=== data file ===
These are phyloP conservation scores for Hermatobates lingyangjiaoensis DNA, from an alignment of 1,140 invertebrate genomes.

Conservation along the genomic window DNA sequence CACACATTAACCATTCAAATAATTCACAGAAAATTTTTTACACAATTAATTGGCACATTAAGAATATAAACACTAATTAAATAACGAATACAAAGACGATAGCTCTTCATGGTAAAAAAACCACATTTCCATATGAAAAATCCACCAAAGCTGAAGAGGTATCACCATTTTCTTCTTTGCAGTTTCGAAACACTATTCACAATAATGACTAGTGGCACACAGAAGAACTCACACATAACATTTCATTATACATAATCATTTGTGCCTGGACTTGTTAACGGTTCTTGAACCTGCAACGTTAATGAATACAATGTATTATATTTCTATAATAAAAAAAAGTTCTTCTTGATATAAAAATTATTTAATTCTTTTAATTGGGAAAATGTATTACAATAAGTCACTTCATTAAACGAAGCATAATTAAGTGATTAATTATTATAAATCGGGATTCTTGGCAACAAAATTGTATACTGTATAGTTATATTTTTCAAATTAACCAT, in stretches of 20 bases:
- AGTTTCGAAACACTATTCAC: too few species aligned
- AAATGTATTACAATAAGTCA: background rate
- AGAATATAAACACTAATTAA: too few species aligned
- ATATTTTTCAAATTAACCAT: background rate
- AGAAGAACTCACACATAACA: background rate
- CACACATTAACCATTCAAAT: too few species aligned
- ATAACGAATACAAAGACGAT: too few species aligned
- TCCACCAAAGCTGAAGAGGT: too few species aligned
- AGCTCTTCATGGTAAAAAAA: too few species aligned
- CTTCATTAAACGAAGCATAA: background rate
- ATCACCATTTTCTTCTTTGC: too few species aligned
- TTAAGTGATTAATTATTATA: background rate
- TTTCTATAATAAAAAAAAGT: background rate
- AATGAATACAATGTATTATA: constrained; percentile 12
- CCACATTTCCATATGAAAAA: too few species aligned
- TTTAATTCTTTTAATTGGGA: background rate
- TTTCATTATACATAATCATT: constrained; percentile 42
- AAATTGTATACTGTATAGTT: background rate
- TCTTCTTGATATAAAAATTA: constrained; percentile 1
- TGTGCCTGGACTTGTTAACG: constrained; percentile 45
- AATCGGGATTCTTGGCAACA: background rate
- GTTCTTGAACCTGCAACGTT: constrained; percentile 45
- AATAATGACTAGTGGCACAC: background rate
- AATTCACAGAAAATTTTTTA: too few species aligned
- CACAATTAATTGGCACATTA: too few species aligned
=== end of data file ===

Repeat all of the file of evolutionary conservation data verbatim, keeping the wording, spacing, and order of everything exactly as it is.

These are phyloP conservation scores for Hermatobates lingyangjiaoensis DNA, from an alignment of 1,140 invertebrate genomes.

Conservation along the genomic window DNA sequence CACACATTAACCATTCAAATAATTCACAGAAAATTTTTTACACAATTAATTGGCACATTAAGAATATAAACACTAATTAAATAACGAATACAAAGACGATAGCTCTTCATGGTAAAAAAACCACATTTCCATATGAAAAATCCACCAAAGCTGAAGAGGTATCACCATTTTCTTCTTTGCAGTTTCGAAACACTATTCACAATAATGACTAGTGGCACACAGAAGAACTCACACATAACATTTCATTATACATAATCATTTGTGCCTGGACTTGTTAACGGTTCTTGAACCTGCAACGTTAATGAATACAATGTATTATATTTCTATAATAAAAAAAAGTTCTTCTTGATATAAAAATTATTTAATTCTTTTAATTGGGAAAATGTATTACAATAAGTCACTTCATTAAACGAAGCATAATTAAGTGATTAATTATTATAAATCGGGATTCTTGGCAACAAAATTGTATACTGTATAGTTATATTTTTCAAATTAACCAT, in stretches of 20 bases:
- AGTTTCGAAACACTATTCAC: too few species aligned
- AAATGTATTACAATAAGTCA: background rate
- AGAATATAAACACTAATTAA: too few species aligned
- ATATTTTTCAAATTAACCAT: background rate
- AGAAGAACTCACACATAACA: background rate
- CACACATTAACCATTCAAAT: too few species aligned
- ATAACGAATACAAAGACGAT: too few species aligned
- TCCACCAAAGCTGAAGAGGT: too few species aligned
- AGCTCTTCATGGTAAAAAAA: too few species aligned
- CTTCATTAAACGAAGCATAA: background rate
- ATCACCATTTTCTTCTTTGC: too few species aligned
- TTAAGTGATTAATTATTATA: background rate
- TTTCTATAATAAAAAAAAGT: background rate
- AATGAATACAATGTATTATA: constrained; percentile 12
- CCACATTTCCATATGAAAAA: too few species aligned
- TTTAATTCTTTTAATTGGGA: background rate
- TTTCATTATACATAATCATT: constrained; percentile 42
- AAATTGTATACTGTATAGTT: background rate
- TCTTCTTGATATAAAAATTA: constrained; percentile 1
- TGTGCCTGGACTTGTTAACG: constrained; percentile 45
- AATCGGGATTCTTGGCAACA: background rate
- GTTCTTGAACCTGCAACGTT: constrained; percentile 45
- AATAATGACTAGTGGCACAC: background rate
- AATTCACAGAAAATTTTTTA: too few species aligned
- CACAATTAATTGGCACATTA: too few species aligned